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Data Collection -- methods -- United States, Transportation -- Oregon -- Planning


Understanding the travel behaviors of individuals who use public transit is essential for enhancing the performance, sustainability and efficiency of public transportation. Contemporary methods for collecting data on transportation behavior are focused on manual or automated procedures for counting the number of individual passengers entering or exiting transit vehicles. While such methods provide useful data for understanding transit demand throughout a network, they ignore the important details of how passengers travel to and within a network as well as their personal experiences during their commute, all of which can enrich the ability of transit agencies to provide sustainable transportation. To address this issue, there has been a proliferation of location-based services (LBS) that allow for new methods of data collection involving passengers volunteering data about their commute. In this light, passengers engage in a crowdsourcing effort to generate data about experiences across the network. This project’s objective is to implement and test specific LBS in a bus transit network to better understand their potential and limitations for improving the crowdsourcing of travel behavior data.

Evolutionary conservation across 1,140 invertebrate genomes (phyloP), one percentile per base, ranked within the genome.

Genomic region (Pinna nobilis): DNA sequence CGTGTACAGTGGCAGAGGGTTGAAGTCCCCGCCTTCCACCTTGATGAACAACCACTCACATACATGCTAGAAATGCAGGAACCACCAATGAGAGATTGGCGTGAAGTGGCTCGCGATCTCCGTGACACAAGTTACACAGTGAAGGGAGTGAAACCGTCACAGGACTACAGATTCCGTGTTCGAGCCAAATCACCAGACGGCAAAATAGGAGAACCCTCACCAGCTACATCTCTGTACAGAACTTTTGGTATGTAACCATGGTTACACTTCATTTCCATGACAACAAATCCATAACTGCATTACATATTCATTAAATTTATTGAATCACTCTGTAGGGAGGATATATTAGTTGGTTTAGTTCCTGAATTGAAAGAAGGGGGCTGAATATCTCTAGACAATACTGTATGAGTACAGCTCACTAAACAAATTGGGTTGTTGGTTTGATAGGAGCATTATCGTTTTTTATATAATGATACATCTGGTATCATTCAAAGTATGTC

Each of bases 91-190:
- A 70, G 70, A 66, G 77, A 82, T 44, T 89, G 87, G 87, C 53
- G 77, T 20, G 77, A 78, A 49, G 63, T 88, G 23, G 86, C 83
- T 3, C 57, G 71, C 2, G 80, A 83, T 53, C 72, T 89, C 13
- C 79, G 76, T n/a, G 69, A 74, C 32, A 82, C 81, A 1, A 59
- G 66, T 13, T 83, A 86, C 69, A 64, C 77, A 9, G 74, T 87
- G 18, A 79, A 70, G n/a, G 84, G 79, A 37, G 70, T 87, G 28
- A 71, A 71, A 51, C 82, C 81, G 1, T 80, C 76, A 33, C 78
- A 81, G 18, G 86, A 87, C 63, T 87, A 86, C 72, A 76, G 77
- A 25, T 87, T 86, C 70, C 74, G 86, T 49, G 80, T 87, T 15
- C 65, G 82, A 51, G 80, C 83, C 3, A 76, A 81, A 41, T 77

This is a final report, NITC-RR-653, from the NITC program of TREC at Portland State University, and can be found online at:



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